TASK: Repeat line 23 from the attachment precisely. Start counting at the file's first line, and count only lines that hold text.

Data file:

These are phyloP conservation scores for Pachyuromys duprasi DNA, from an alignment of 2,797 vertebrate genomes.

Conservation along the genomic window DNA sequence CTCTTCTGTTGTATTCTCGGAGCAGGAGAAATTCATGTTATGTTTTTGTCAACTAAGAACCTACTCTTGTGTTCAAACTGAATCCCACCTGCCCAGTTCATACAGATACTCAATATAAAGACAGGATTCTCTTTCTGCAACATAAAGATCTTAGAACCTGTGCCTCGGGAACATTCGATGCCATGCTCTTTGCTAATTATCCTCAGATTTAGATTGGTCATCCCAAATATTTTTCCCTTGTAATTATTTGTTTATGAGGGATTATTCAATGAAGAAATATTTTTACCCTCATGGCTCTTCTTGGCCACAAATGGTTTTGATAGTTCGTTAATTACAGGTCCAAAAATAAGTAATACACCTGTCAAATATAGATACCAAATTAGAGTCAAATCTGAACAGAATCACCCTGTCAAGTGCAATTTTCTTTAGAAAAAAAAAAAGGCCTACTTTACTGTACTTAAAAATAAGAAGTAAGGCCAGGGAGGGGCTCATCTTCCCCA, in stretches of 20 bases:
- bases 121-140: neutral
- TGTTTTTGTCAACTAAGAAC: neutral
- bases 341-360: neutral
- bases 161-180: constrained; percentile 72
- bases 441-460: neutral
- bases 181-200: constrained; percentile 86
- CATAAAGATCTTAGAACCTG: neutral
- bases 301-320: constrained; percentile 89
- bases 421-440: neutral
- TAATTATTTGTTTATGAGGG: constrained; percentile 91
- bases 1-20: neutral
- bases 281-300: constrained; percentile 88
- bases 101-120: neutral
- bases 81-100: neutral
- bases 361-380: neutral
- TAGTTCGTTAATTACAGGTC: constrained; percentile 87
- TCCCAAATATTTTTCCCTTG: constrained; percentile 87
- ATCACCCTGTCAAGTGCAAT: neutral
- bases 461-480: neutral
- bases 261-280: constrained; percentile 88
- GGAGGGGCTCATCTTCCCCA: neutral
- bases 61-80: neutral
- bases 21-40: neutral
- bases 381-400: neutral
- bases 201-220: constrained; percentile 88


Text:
- GGAGGGGCTCATCTTCCCCA: neutral